Initial estimates of the IFR were close to 1% (far lower than the numbers circulating on social media), but on the basis of subsequent research, the Centre of Evidence Based Medicine at Oxford University currently estimates the IFR at 0.1-0.36%. To give some context, the IFR of the seasonal flu is 0.1%, but note that even if the IFRs of the two viruses were identical, this does not mean that they will necessarily kill the same absolute number of people, as one may infect a higher proportion of the population than the other. The decrease in the estimated IFR is due to the fact that the prevalence of the virus in the population is much greater than was previously thought.

There is increasing evidence that a significant proportion of people with Covid-19 are asymptomatic, or suffer only mild symptoms that do not cause them to seek medical assistance. For example, a study in Iceland where 13,080 people were randomly selected and tested for Sars-CoV-2 revealed that 43% of those who tested positive were asymptomatic, and a similar proportion of asymptomatic cases has been reported in the Vo municipality in Italy.

Even on the Diamond Princess, a cruise ship quarantined in Japan for four weeks early on during the pandemic, 18% of those infected with the virus displayed no symptoms at all – and this in a group with a large proportion of elderly people who are well known to be more susceptible to the virus. These studies were performed using polymerase chain reaction (PCR) based tests, which detect the presence of the virus’s genetic material in an individual.

Huge efforts have gone into developing serological tests to detect the presence of antibodies to Sars-CoV-2 in people, as these allow the detection of those who have already had and cleared the virus, and so would not test positive using the PCR method. Several preliminary (still to be peer reviewed) studies using such tests have suggested much higher proportions of asymptomatic cases in the population. For example, in a study of 3,300 people in Santa Clara, California, the infection rate as of 4 April was estimated at 2.5 to 4.2% of the population, which is 50 to 85 times higher than the official number of infected people in this region.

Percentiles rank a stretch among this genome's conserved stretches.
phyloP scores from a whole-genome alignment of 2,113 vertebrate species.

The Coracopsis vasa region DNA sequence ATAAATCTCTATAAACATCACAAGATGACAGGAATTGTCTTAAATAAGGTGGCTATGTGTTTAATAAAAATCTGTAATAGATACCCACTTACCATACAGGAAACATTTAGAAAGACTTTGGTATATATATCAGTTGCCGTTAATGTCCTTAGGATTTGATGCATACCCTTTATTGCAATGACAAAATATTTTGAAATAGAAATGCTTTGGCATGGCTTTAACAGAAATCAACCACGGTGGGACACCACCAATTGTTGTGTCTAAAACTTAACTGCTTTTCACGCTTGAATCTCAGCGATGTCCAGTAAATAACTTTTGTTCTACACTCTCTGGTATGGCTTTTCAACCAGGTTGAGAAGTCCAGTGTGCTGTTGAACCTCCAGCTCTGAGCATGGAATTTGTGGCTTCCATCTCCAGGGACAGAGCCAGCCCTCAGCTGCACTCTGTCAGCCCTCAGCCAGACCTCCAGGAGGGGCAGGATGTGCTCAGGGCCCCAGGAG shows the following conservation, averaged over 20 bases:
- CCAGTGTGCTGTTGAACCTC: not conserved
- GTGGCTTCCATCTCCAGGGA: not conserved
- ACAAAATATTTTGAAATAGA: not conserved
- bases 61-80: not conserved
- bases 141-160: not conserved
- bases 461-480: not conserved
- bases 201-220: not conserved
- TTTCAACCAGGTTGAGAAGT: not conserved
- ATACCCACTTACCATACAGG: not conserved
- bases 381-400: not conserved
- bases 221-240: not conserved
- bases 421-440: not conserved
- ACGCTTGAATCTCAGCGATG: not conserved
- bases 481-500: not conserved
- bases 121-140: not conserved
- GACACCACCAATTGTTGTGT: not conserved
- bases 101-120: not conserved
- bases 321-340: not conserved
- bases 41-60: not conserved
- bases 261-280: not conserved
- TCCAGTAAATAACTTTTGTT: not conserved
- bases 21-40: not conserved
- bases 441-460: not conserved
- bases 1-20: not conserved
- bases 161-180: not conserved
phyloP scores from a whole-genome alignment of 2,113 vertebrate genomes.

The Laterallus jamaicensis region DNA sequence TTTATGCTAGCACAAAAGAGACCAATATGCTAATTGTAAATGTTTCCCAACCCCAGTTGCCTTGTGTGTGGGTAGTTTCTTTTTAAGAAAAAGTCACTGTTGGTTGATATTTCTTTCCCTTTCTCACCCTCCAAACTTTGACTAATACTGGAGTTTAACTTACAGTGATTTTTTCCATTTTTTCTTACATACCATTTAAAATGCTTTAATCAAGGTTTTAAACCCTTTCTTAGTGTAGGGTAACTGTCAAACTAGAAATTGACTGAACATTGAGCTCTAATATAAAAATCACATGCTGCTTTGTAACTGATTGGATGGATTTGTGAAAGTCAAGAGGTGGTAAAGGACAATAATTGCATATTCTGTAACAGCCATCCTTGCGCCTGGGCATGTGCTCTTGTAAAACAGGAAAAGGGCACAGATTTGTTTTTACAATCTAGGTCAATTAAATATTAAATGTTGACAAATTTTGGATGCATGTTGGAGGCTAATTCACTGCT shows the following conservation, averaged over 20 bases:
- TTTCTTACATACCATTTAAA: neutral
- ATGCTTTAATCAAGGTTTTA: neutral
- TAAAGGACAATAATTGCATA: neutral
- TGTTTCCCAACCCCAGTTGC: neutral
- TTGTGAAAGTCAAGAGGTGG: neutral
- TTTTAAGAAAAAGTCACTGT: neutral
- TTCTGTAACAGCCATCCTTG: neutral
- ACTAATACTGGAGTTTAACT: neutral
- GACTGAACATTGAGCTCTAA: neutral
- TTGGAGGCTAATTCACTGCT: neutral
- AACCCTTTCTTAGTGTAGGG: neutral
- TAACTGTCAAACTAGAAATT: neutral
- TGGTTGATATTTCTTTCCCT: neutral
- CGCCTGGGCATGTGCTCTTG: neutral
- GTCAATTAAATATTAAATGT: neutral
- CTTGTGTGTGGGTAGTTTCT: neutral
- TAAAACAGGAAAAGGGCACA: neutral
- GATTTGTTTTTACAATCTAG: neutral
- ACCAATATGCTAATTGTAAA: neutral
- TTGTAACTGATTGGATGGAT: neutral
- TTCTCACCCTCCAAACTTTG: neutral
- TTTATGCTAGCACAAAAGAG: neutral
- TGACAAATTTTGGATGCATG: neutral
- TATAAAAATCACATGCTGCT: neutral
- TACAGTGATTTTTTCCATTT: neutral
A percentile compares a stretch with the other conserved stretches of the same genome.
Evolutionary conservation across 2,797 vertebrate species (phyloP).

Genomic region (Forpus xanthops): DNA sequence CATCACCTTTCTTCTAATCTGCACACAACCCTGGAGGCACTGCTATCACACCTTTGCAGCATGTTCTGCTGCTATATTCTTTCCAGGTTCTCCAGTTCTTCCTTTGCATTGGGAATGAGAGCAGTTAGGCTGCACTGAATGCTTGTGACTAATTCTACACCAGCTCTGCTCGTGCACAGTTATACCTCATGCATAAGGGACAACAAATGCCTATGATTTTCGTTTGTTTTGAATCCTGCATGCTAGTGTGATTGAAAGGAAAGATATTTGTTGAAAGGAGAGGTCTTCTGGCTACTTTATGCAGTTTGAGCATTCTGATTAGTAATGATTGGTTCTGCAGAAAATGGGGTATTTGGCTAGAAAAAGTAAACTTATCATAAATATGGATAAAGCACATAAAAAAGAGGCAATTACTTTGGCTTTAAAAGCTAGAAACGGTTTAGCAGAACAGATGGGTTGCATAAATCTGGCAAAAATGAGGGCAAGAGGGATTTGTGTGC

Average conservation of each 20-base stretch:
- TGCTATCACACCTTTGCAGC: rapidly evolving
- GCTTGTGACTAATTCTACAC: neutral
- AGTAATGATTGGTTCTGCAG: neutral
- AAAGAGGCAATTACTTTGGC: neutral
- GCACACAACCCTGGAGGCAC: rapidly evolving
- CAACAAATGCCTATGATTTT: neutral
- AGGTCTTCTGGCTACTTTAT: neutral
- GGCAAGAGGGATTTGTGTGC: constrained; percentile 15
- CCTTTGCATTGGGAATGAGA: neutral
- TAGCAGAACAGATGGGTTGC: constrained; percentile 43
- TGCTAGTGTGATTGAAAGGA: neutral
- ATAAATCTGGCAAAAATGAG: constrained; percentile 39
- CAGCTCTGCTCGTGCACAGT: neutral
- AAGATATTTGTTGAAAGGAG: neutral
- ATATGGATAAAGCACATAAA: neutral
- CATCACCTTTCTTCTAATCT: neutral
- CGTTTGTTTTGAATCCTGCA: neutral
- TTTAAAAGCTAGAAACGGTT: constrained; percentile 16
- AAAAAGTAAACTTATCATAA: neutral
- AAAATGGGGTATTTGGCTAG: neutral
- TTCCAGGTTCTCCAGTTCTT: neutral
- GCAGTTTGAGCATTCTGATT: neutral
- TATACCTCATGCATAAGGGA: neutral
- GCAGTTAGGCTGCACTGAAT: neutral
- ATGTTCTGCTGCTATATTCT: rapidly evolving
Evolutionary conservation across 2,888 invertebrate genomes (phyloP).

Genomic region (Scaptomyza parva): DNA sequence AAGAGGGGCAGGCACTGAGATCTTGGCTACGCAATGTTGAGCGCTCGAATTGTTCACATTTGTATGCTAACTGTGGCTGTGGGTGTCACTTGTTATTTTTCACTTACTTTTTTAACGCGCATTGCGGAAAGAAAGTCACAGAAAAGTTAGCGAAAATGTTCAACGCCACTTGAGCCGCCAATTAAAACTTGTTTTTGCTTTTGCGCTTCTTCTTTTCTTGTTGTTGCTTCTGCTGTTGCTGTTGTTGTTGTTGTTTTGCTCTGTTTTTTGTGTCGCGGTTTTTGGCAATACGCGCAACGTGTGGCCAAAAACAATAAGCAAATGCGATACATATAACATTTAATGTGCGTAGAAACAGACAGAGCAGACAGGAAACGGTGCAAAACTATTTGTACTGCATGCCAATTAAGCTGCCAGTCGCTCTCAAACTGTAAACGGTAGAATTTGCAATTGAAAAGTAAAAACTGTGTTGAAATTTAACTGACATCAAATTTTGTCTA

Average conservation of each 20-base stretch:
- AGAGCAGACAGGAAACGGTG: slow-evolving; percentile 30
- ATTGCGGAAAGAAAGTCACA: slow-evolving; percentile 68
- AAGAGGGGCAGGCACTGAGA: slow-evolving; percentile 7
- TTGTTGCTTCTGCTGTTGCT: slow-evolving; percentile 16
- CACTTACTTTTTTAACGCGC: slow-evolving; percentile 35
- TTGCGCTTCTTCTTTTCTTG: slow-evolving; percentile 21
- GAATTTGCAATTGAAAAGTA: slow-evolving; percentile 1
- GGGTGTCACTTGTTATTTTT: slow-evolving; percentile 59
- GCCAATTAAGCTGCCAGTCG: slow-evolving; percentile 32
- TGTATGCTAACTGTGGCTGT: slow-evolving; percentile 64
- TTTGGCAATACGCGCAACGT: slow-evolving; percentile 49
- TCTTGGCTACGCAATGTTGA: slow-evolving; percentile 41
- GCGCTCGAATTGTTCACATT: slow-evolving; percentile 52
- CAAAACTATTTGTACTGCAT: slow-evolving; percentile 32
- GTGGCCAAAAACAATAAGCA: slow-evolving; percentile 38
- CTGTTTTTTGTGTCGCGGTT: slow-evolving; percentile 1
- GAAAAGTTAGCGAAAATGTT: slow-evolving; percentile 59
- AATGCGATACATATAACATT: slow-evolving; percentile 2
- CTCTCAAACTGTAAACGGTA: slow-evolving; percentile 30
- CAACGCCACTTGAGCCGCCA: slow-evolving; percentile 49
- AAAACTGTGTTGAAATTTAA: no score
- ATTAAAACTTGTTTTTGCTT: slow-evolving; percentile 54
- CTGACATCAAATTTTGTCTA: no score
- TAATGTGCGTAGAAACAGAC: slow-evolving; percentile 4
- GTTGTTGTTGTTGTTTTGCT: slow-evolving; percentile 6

Criticisms have been levelled against such studies in terms of the use of non-representative samples and the effect of false positive results (a positive test result from a person who has actually never had the virus), given the small absolute number of people testing positive for anti-SARS-CoV-2 antibodies in these studies. These are valid criticisms, and a number of large-scale studies have now begun and new serological tests continue to be developed, which will be critical in determining accurate infection rates in the population. Nonetheless, initial serological studies from Los Angeles, Germany and the Netherlands all point in the same direction as the Santa Clara study and the PCR-based tests from Iceland and Italy – all indicating that many more people have been infected with Sars-CoV-2 than is realised.